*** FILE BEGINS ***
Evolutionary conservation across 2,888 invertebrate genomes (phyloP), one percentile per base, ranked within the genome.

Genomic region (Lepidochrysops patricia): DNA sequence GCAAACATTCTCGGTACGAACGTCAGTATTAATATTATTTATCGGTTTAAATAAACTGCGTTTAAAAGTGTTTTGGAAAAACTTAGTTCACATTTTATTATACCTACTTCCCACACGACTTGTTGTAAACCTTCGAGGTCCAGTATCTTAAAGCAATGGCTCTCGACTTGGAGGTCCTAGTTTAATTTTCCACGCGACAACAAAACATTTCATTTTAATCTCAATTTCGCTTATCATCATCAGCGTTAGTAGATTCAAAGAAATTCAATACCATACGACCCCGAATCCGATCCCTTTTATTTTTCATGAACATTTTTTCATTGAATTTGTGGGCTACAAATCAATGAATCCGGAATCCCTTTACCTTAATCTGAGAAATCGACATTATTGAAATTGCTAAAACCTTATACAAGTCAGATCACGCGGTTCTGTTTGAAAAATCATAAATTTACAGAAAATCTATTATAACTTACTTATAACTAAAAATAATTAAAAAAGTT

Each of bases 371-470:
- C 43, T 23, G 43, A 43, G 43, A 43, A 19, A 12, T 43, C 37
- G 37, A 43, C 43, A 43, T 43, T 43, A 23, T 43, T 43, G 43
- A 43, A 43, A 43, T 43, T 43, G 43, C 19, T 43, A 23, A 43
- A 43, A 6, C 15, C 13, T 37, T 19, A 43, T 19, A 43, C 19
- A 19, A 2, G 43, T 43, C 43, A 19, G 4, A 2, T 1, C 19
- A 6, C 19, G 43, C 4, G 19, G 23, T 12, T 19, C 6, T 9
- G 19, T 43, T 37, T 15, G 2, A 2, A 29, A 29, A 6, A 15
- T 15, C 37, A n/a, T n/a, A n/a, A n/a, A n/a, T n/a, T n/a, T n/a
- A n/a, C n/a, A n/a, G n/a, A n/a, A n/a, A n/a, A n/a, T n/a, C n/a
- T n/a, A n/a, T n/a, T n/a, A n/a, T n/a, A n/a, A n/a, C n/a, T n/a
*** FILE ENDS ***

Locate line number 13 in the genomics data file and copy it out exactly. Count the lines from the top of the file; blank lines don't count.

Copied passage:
- T n/a, A n/a, T n/a, T n/a, A n/a, T n/a, A n/a, A n/a, C n/a, T n/a